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Are your children eating too much, or too little? Here are some parenting tips for how to get them to eat the right foods.
One of the most common parental dilemmas, particularly for new parents, is how to get their child to eat a healthy, balanced diet. What most parents don’t realize is that young children are perfectly capable of regulating their own food intake. They instinctively know when they are hungry and when they have had enough. The parent’s responsibility is to ensure that the refrigerator and cupboards are stocked with nutritious foods, offer the child a variety of healthy choices, serve it creatively and model healthy eating habits. It’s up to the child to choose what they want to eat or if they want to eat at all.
Toddlers and preschool children are notoriously fussy eaters who are just as likely to play with their food as eat it. Their eating habits are erratic; their appetites and tastes constantly changing. They may eat almost nothing one day and then eat very well the next day or they may only be willing to eat one type of food for several days running. There is no need to panic as this is part of their normal development.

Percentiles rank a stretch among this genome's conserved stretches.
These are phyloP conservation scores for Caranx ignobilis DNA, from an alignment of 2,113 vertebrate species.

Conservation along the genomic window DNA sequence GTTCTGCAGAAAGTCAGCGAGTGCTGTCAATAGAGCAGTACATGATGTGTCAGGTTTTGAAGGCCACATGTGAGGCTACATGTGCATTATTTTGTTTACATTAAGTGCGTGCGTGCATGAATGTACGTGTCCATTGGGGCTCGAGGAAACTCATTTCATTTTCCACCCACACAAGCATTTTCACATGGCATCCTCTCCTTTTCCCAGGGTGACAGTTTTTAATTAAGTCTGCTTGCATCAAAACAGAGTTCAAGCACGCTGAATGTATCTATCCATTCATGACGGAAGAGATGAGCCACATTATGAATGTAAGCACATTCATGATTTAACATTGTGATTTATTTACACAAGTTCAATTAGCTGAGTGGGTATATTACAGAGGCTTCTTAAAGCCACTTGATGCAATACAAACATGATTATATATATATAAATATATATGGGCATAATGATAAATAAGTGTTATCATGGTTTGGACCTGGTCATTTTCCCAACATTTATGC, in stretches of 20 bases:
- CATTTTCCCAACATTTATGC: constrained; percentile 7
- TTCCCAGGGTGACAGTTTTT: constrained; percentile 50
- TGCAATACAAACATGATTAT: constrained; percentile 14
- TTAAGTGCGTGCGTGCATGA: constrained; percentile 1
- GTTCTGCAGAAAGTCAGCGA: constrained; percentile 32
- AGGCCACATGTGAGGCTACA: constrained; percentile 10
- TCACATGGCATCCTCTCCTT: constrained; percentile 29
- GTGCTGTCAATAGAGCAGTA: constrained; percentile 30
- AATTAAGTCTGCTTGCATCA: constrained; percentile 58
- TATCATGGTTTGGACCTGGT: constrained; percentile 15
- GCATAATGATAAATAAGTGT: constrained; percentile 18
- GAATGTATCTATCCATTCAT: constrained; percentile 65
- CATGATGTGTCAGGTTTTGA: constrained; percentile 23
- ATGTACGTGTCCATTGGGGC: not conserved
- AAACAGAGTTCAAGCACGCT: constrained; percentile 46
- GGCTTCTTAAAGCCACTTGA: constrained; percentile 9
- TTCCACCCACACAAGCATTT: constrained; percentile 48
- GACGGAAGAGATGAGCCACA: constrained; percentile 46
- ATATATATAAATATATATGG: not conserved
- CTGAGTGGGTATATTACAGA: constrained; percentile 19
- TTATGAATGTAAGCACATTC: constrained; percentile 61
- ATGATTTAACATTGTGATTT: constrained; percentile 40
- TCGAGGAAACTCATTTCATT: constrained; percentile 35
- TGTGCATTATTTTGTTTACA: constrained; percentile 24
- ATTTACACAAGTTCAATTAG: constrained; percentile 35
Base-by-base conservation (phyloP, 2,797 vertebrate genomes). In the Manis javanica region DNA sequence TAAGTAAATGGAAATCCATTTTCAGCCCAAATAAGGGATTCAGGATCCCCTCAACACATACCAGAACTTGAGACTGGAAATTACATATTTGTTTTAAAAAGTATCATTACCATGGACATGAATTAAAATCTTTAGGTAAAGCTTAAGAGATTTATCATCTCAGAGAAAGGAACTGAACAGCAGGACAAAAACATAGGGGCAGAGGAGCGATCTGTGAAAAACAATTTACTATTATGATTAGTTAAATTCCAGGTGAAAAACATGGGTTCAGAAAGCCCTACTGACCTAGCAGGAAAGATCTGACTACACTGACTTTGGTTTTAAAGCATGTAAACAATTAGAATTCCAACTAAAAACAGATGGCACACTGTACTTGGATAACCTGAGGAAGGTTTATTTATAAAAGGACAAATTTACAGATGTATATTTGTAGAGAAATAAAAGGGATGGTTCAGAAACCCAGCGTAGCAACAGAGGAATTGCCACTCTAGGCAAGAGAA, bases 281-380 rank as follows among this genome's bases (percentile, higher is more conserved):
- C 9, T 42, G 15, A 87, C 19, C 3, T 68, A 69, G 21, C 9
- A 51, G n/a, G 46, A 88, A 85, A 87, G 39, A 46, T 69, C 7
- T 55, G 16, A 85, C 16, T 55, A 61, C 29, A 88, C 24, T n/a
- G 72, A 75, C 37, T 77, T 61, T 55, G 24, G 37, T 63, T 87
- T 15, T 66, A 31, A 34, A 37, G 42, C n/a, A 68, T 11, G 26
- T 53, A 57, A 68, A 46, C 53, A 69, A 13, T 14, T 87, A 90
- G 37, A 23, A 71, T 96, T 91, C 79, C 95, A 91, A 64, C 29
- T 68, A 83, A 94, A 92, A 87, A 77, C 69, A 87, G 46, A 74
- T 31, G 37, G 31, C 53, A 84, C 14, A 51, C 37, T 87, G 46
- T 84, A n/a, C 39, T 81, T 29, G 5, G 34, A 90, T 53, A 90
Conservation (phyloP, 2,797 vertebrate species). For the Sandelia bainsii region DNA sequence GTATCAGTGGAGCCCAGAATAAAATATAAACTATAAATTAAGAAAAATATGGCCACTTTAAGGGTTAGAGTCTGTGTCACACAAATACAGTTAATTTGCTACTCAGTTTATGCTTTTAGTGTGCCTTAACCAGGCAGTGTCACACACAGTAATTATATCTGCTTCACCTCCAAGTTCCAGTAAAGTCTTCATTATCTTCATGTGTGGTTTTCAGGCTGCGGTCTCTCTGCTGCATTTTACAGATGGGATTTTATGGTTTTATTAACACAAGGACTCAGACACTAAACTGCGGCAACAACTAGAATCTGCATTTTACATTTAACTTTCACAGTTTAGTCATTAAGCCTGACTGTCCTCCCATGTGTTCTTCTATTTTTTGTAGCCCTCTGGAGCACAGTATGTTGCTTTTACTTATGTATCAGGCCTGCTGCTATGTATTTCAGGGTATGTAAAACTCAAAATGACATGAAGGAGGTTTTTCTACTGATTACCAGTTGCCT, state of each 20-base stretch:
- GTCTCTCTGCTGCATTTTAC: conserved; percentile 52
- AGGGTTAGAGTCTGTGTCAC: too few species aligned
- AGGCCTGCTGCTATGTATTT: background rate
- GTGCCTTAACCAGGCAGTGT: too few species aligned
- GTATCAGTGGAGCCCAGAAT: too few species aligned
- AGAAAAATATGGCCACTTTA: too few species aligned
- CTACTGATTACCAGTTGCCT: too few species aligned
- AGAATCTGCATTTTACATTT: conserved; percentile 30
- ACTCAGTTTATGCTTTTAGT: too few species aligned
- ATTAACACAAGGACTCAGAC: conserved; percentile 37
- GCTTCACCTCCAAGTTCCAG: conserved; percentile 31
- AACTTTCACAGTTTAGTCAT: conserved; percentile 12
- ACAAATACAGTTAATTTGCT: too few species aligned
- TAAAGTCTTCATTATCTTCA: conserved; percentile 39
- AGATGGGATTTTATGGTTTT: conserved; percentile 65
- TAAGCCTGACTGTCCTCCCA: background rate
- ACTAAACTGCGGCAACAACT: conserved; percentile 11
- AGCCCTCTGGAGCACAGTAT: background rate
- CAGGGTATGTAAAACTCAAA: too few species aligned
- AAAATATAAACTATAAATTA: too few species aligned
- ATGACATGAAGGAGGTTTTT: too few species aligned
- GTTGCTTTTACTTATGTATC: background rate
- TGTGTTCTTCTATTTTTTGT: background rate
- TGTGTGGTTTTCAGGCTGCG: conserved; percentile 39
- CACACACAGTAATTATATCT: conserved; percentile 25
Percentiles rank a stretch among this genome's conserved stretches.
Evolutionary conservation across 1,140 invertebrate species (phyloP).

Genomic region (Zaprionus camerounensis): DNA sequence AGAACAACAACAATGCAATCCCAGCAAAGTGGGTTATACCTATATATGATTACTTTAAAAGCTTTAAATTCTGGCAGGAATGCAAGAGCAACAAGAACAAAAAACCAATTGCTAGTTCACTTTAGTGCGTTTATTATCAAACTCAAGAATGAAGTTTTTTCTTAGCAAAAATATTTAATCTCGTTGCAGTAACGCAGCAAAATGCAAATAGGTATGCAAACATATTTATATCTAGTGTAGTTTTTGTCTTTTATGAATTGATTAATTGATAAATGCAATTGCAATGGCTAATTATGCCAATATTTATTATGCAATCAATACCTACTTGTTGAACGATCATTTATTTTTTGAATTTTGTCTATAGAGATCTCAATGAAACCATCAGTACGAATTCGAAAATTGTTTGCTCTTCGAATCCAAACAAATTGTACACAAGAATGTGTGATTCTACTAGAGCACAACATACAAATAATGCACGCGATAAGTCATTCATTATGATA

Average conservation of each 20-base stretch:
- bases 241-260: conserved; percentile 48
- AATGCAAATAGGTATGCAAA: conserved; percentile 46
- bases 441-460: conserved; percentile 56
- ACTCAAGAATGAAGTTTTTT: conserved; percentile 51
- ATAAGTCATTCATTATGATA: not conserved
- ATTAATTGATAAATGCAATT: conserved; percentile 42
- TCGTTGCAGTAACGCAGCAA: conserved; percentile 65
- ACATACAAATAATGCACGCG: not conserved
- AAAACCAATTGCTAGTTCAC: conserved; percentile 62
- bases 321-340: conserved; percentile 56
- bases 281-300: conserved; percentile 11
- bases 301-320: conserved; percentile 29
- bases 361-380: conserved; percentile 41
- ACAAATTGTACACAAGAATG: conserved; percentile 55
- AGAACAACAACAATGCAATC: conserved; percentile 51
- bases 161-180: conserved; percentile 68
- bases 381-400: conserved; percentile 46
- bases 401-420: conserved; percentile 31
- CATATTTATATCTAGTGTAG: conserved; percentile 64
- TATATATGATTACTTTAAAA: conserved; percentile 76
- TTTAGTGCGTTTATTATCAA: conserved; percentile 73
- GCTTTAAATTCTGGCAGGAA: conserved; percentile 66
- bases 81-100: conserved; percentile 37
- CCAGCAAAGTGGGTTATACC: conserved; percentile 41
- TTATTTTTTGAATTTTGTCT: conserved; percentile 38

By the time a child is a year old, they have usually tripled their birth weight, but after this period of rapid growth, they begin to gain weight more slowly and consequently need less food. They are very active and usually don’t like to sit still for long, even for meals. They are also just beginning to establish their independence and part of that is refusing to eat foods that you offer. None of this will harm them, because they will still eat when they are hungry. Here are some tips to get them to eat the right foods.
Above all else, don’t micro-manage your child’s food intake. If you try to overrule their natural internal hunger and satiety cues, it will only make the eating problems worse. Children can establish an unhealthy relationship with food when they are forced to eat, food is used as a reward, or their food intake is restricted. An unhealthy relationship with food is at the root of both childhood and adult eating disorders.